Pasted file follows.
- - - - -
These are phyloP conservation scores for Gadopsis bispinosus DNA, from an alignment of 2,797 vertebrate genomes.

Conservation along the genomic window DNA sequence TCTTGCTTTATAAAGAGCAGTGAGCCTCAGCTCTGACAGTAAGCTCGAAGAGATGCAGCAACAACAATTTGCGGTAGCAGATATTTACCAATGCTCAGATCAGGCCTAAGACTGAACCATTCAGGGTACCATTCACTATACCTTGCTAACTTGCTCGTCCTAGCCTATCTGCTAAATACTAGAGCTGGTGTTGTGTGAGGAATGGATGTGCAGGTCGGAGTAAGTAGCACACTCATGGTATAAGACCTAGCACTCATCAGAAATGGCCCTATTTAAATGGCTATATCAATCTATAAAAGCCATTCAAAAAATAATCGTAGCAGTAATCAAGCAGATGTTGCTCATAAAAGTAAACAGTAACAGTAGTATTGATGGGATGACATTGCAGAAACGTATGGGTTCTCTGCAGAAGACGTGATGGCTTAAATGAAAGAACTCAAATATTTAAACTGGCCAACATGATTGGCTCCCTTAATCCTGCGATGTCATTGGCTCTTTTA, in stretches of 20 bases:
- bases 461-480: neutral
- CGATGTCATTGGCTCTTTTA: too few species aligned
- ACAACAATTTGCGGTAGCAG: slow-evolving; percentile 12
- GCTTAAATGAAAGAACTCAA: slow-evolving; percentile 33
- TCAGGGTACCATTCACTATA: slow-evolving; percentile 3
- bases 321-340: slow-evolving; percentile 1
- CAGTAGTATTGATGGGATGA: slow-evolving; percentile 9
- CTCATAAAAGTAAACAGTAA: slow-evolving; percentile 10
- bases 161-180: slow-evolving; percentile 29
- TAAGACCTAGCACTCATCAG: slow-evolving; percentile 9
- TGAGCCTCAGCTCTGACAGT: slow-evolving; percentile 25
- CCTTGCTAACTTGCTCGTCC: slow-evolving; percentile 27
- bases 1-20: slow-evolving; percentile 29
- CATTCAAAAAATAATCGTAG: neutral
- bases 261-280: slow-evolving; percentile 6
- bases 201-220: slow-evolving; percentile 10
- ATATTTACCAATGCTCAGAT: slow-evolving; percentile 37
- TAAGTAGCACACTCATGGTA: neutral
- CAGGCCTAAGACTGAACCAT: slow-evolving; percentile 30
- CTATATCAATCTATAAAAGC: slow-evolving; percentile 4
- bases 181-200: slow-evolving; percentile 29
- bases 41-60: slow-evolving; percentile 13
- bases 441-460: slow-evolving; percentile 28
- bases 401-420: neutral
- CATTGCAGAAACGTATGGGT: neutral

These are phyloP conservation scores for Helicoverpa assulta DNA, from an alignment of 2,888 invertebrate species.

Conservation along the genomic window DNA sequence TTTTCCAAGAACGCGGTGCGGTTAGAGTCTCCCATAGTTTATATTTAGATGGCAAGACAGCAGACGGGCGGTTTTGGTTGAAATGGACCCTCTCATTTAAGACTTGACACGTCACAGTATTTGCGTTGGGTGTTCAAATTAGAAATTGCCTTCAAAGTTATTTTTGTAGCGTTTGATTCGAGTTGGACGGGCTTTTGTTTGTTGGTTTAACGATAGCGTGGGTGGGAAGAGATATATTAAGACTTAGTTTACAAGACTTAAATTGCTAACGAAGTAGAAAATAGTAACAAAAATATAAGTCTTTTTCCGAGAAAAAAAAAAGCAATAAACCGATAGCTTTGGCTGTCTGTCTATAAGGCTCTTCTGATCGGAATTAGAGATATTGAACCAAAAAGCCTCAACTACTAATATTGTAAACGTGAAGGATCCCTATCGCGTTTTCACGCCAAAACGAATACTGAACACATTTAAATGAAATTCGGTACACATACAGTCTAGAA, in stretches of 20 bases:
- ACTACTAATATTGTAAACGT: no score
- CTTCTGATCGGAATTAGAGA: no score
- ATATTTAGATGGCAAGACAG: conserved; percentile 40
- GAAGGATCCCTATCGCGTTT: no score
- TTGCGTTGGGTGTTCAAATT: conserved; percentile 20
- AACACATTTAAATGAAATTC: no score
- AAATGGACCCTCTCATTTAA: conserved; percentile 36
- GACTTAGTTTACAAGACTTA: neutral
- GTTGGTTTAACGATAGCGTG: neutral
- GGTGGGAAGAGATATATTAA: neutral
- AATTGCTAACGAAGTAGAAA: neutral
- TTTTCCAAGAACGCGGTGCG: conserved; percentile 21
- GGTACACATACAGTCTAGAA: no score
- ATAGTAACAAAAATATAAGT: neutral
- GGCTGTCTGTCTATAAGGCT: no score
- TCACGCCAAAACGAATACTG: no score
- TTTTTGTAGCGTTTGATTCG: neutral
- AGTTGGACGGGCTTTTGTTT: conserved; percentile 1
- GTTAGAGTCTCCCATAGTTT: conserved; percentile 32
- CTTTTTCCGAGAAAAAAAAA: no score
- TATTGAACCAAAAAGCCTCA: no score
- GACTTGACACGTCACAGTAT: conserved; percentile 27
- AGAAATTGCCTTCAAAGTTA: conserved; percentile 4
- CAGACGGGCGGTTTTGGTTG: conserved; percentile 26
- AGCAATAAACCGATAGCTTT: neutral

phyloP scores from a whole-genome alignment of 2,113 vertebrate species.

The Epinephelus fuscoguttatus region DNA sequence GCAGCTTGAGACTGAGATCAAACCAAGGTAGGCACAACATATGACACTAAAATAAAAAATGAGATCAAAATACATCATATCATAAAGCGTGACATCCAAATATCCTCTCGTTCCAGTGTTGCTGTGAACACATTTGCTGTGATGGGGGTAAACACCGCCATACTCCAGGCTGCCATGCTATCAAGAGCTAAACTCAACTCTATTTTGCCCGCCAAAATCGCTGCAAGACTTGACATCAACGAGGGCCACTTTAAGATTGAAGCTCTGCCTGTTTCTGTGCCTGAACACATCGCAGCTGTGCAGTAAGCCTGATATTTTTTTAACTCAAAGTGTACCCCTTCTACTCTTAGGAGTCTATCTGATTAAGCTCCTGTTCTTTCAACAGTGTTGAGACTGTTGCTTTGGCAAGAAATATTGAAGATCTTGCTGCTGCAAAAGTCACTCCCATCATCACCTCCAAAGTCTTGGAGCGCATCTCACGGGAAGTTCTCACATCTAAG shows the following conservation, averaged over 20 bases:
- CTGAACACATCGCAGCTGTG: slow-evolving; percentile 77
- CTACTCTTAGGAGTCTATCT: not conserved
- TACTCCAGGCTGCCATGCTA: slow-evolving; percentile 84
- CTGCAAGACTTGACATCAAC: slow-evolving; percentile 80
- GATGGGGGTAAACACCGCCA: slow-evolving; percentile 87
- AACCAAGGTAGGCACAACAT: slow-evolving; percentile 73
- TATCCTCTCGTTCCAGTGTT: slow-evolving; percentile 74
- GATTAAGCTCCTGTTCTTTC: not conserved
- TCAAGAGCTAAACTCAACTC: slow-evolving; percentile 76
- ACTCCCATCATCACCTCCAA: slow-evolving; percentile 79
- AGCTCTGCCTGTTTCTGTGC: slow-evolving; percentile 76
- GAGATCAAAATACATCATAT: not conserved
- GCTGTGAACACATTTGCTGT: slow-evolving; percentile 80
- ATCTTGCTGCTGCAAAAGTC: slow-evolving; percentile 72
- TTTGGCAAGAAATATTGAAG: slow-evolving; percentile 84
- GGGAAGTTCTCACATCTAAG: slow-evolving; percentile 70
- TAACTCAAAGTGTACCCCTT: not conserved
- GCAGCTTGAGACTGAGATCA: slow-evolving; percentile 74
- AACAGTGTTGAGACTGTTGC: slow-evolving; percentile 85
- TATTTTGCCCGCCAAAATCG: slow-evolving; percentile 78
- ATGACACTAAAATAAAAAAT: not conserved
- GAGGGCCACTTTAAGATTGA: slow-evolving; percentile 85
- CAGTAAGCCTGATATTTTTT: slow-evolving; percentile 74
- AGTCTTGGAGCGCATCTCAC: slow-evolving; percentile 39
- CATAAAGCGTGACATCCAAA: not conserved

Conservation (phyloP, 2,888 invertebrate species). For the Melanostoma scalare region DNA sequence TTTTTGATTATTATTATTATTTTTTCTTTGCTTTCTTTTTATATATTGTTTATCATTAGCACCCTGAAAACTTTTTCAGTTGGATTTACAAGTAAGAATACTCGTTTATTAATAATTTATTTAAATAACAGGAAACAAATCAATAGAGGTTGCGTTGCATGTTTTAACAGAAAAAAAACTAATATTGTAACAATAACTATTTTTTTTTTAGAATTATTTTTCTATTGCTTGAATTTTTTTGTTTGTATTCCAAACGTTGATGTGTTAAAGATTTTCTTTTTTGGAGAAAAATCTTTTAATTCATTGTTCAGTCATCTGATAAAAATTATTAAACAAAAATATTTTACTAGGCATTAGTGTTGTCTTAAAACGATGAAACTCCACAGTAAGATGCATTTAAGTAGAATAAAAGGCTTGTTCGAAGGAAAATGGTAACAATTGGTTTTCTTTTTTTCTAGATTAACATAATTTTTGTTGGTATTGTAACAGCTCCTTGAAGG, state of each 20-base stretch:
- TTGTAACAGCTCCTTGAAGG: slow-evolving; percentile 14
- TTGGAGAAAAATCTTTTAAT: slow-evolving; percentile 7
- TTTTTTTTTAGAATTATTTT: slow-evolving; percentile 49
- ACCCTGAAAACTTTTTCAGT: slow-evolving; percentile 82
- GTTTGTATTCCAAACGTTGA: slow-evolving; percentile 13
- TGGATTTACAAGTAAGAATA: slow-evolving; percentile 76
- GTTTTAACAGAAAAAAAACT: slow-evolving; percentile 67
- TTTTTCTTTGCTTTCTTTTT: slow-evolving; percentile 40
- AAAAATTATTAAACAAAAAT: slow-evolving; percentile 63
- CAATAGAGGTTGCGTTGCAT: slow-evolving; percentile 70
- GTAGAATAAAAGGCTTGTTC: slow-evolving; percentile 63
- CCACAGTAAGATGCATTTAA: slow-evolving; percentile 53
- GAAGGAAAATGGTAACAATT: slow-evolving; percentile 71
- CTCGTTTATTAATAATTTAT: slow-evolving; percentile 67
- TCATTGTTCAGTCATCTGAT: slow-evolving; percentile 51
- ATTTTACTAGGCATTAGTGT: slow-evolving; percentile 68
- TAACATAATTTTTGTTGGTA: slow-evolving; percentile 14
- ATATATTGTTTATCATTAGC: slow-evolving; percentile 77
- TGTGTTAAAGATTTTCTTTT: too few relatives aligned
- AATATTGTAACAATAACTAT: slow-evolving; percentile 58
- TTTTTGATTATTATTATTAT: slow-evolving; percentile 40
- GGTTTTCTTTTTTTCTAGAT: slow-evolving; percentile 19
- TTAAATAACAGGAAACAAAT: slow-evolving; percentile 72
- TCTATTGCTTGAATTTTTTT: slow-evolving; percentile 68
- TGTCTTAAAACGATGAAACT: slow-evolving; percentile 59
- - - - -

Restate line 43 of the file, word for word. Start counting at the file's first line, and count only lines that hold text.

- ATAGTAACAAAAATATAAGT: neutral